Award-winning scientist and writer Sean Carroll ties together the fundamental laws of physics governing the workings of the cosmos with the everyday human experience we all share. Dr Sean Carroll is an astrophysicist at the California Institute of Technology. He has written a variety of popular science books along with textbooks and has long been interested in the biggest questions in astronomy: Where does probability come from? How does time work? What is dark matter and dark energy?
The talk, given at the Royal Institution in October 2016, will take us on a breath-taking journey from the origin of the Universe, through the evolution of life and consciousness, to the eternal question of what it all really means.
Dr. Robert Hazen, Carnegie Institution for Science, Geophysical Laboratory:
The story of Earth is a 4.5-billion-year saga of dramatic transformations, driven by physical, chemical, and—based on a fascinating growing body of evidence—biological processes. The co-evolution of life and rocks, the new paradigm that frames this lecture, unfolds in an irreversible sequence of evolutionary stages. Each stage re-sculpted our planet’s surface, each introduced new planetary processes and phenomena, and each inexorably paved the way for the next. This grand and intertwined tale of Earth’s living and non-living spheres is only now coming into focus. Sequential changes of terrestrial planets and moons are best preserved in their rich mineralogical record. “Mineral evolution,” the study of our planet’s diversifying near-surface environment, began with a dozen different mineral species that formed in the cooling envelopes of exploding stars. Dust and gas from those stars clumped together to form our stellar nebula, the nebula formed the Sun and countless planetesimals, and alteration of planetesimals by water and heat resulted in the approximately 250 minerals found today in meteorites that fall to Earth. Following Earth’s growth and separation into the core, mantle, and crust, mineral evolution progressed by a sequence of chemical and physical processes, which led to perhaps 1500 mineral species. According to some origin-of-life scenarios, a planet must evolve through at least some of these stages of chemical processing as a prerequisite for life. Once life emerged, mineralogy and biology co-evolved, as changes in the chemistry of oceans and atmosphere dramatically increased Earth’s mineral diversity to the almost 5000 species known today.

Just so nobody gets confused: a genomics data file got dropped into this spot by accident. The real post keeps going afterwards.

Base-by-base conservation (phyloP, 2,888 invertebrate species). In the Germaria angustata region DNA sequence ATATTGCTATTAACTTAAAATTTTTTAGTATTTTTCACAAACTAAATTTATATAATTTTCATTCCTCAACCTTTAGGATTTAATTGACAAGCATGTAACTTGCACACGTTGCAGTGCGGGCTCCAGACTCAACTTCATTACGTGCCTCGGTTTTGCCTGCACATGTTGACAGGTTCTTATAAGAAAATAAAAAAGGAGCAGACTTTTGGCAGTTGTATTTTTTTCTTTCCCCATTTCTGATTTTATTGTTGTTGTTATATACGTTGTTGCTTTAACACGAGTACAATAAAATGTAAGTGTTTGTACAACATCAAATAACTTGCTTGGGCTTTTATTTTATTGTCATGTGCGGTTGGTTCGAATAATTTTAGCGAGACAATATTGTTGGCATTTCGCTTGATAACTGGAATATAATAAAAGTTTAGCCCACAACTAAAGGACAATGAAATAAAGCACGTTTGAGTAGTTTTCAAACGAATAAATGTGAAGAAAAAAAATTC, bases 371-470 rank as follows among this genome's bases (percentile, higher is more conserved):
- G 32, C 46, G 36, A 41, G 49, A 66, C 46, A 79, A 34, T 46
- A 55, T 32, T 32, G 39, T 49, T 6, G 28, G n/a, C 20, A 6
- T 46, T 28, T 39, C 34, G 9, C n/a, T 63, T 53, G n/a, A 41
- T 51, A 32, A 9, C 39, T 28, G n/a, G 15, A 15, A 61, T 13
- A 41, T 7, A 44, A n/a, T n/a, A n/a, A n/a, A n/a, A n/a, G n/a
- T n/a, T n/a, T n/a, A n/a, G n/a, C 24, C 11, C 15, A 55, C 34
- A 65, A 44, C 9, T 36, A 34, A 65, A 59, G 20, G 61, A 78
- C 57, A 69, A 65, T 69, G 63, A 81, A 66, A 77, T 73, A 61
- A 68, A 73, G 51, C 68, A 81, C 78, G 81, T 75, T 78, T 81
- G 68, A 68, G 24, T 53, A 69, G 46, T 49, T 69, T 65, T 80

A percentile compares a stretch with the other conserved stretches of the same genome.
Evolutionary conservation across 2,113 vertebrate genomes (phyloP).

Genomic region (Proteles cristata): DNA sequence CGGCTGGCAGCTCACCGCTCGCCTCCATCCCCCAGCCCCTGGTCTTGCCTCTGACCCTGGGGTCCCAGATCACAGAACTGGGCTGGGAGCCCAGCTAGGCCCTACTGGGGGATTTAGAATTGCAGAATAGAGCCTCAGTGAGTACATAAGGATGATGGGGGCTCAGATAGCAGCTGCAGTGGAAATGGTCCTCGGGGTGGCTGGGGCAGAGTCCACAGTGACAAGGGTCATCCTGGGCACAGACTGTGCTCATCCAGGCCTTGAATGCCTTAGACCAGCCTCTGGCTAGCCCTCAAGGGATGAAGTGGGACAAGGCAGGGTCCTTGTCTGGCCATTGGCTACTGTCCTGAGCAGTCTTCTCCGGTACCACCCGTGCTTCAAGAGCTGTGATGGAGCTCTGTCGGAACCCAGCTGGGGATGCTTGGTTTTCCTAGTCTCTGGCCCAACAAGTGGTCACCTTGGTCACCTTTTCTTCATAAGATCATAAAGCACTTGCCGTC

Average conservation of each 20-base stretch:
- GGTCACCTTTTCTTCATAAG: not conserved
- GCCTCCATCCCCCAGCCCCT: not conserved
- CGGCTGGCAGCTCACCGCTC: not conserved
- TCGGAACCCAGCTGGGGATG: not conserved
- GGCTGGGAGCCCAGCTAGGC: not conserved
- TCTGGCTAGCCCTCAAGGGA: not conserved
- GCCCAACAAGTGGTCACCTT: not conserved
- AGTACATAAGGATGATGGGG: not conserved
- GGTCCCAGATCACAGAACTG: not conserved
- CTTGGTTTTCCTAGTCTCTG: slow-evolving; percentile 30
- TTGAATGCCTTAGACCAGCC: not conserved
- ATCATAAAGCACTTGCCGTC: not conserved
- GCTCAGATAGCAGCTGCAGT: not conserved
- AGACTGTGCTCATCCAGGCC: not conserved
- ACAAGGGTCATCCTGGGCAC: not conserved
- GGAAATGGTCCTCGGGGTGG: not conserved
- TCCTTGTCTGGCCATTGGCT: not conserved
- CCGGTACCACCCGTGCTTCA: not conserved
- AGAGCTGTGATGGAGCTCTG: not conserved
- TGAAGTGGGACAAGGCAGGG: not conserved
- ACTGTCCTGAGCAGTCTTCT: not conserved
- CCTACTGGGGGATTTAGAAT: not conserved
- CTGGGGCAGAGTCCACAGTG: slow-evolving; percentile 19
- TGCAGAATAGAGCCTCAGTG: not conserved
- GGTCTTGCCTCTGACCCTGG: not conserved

Pranay Lal in conversation with Pradip Krishen introduced by Richard Fortey at the Zee Jaipur Literature Festival. Pranay Lal is the author of “Indica” the wonderful book on the Natural History of the Indian Sub-continent.
Sanjeev Sanyal is an Indian economist, bestselling writer, environmentalist, and urban theorist. He was also the Global Strategist & Managing Director at the Deutsche Bank. He is also the author of the best selling books “The Indian Renaissance: India’s Rise after a Thousand Years of Decline (Penguin and World Scientific), “Land of the Seven Rivers: A Brief History of India’s Geography”, (Penguin, 2012) and “The Incredible History of India’s Geography” published by Puffin in 2015. Sanjeev Sanyal’s talks at JNU , where he helped explore and understand India’s Maritime Past, that has been forgotten.
Interesting talk by Jimm Baggott on his latest book “Mass: The quest to understand matter from Greek atoms to quantum fields”. In this Royal Institution Lecture Jimm Baggott tries to answer questions like: Do elementary particles have mass? Does the Higg’s boson exist?
This is a Royal Institution lecture by J Richard Gott. He leads a journey through the history of our understanding of the Universe’s structure, and explains the ‘cosmic web’: the idea that our Universe is like a sponge made up of clusters of galaxies intricately connected by filaments of galaxies.
J Richard Gott was among the first cosmologists to propose that the structure of our Universe is like a sponge made up of clusters of galaxies intricately connected by filaments of galaxies – a magnificent structure now called the ‘cosmic web’. In this talk he shows how ambitious telescope surveys such as the Sloan Digital Sky Survey are transforming our understanding of the cosmos, and how the cosmic web holds vital clues to the origins of the universe and the next trillion years that lie ahead.
J Richard Gott is Emeritus Professor of Astrophysical Sciences at Princeton University and is noted for his contributions to cosmology and general relativity.
Melvyn Bragg hosts the first of the British Academy’s Global Perspectives series of events – Professor Noam Chomsky looking back over his life and work. Professor Noam Chomsky’s work over the past 60 years has profoundly changed the way we think about language. In this event he talks about his reflections on a lifetime of linguistics research and as one of the leading thinkers of our time. The event was held at The Royal Society in London on November 26 2014.
About the speaker: Noam Chomsky, linguist, philosopher and political activist, is Emeritus Professor of Linguistics and Philosophy at MIT. He was elected to the Fellowship of the British Academy in 1974.